3 000 years ago… long before the wild boar
According to the legend told by seventeenth and eighteenth century authors, the town was built around a salty spring discovered after a hunting trip wild boar.
“This boar, once pursued, took cover in a muddy place, where he was injured by the hunters. He took flight and went to die in a distant place. It was later tracked down and its corpse was found covered by salt crystals produced during the evaporation of this mud. It was this discovery that gave rise to the town of Salies.”
In fact, the origins of the settlement go back to the Bronze Age (which ended five centuries Before Christ), an era when salt was already being extracted by the evaporation of salt water in ceramic pots that have since been dug up by archeologists.
In the Bronze age
At the dawn of Antiquity, a new form of pot appeared.
The evaporation technique seems to have changed with the salt hearth, shown in the picture.
Gradually, men gathered around the Houn Salade, the salty spring from which the precious salty water gushed naturally from the subterranean depths..
Salt was doubtless exchanged for other goods and was taken the length and breadth of the Pyreneean foothills along the old salt road, the Cami Salié, to Toulouse and beyond.
A new production method saw the light of day, according to historians, at the start of the height of the Middle Ages: the use of a metal saltpan. It was much more productive than the short-lived pottery vases used previously: the saltpan allowed salt to be made in larger quantities.
In the Middle Ages
More than any other means of exchange, salt was a truly valuable treasure and was coveted by “foreigners” and sovereigns alike.
Salt has always been a part of survival. It allows meat and dairy foods to be preserved, thus guaranteeing food in difficult time. From this, the South West of France saw the birth of Jambon de Bayonne, potted pork and other regional specialities: air-dried sausages; dry-salted pork bellies; potted duck (confit) as well as Pyreneean cheeses.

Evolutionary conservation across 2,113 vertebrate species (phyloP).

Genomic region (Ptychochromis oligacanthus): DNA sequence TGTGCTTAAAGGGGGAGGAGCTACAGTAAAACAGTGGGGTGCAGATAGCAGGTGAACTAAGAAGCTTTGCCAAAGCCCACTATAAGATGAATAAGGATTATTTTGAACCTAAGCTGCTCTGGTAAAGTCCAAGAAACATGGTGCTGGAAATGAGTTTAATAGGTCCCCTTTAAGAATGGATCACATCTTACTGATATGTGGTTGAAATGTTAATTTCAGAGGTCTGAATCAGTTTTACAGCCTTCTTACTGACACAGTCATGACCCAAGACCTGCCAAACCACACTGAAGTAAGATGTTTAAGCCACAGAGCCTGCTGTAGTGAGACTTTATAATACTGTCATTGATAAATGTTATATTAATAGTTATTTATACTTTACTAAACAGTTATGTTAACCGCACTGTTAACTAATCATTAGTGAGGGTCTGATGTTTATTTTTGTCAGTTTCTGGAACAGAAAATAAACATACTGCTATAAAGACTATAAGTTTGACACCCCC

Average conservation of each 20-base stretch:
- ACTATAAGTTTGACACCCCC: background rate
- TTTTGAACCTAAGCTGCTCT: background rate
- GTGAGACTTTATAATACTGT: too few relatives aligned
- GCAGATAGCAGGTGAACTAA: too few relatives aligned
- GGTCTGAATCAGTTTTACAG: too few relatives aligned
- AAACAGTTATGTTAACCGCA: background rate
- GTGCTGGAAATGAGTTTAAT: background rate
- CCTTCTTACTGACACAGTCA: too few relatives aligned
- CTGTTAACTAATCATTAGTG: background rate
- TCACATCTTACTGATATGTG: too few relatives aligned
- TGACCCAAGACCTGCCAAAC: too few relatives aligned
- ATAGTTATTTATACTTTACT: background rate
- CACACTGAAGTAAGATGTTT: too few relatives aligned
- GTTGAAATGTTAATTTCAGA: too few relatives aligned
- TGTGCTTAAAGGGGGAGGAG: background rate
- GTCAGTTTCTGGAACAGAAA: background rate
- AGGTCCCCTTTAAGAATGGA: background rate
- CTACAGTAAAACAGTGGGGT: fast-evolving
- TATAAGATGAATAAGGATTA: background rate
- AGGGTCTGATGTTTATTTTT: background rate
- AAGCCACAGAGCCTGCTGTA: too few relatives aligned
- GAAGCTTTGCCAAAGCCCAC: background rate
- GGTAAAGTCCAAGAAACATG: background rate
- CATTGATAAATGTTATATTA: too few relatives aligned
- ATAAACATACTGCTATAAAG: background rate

To protect the precious spring, in 1587 the inhabitants of Salies-de-Béarn established the law of the salt spring, the Règlement de la Fontaine Salée, which was set out in the Black Book (le Livre Noir). This law, comprising nine articles, organises the sharing of the salty spring water between neighbours (“les voisins”). It established the rights to land and inheritance; the water may only be drawn by families from Salies-de-Béarn and these rights may only be transmitted from one generation to the next under certain conditions.
Even after more than four centuries, this is still the law that rules the sharing of revenues drawn from the salt water spring and the inheritance rights of this collective property from which the descendents of the 16th century denizens of Salies-de-Béarn make a living. These stakeholders are referred to as the “Parts Prenants”.
Until the 19th century, water from the Fontaine Salée was exploited by small saltmakers. The Salt Law of June 1, 1840 imposed a requirement that only saltworks producing more than 500 tonnes a year should be retained. So it was that the Saltworks of Salies-de-Béarn came to be built in 1842, on the site of what is now the Pavillon Saleys. The factory scaled up the production methods that had been used previously by traditional saltmakers.
Au XIXe siècle
Following a fire in 1888, the original saltworks was replace by a second saltworks, built in the Herre quartier, where it is still working today.
It has been renovated several times since then and uses a number of advanced technologies: wood-fired heating fuelled from surrounding woodland; heat recovery and electric heating.
Salies-de-Béarn, ville thermale
In the 19th century, Salies-de-Béarn Salt faces competition from cheaper sea salt. Having proved the curative effects of the salt-rich waters of Salies-de-Béarn to their satisfaction, the Parts Prenants were encouraged to explore the potential of setting up a thermal spa to add value to their unique water. In 1857, the Academy of Medicine authorises the use of saltwater from the spring at Bayaà for therapeutic uses. In 1891, this authorisation is extended to the Reine Jeanne d’Oraàs saltwater spring.
Despite having been planned since 1853, it was 1857 before the first thermal establishment was built within the walls of the saltworks. It was designed to allow the simultaneous production of food grade salt, thermal spring waters and mother liquors (the insoluble muds remaining after evaporation of the dissolved salts) used for the thermal baths. The therapeutic benefits are numerous. Doctor Jean-Brice Coustalé de Larroque, the physician to the emperor Napoleon III, attracted a well-to-do Parisian clientele. In this way, he boosted the reputation of the thermal spa.
During the 19th century, Salies-de-Béarn benefitted from the arrival of a new form of medicine: taking the waters. “Salies-de-Béarn, health through salt” was the slogan that was to be found on posters in the Paris metro in the early years of the 20th century.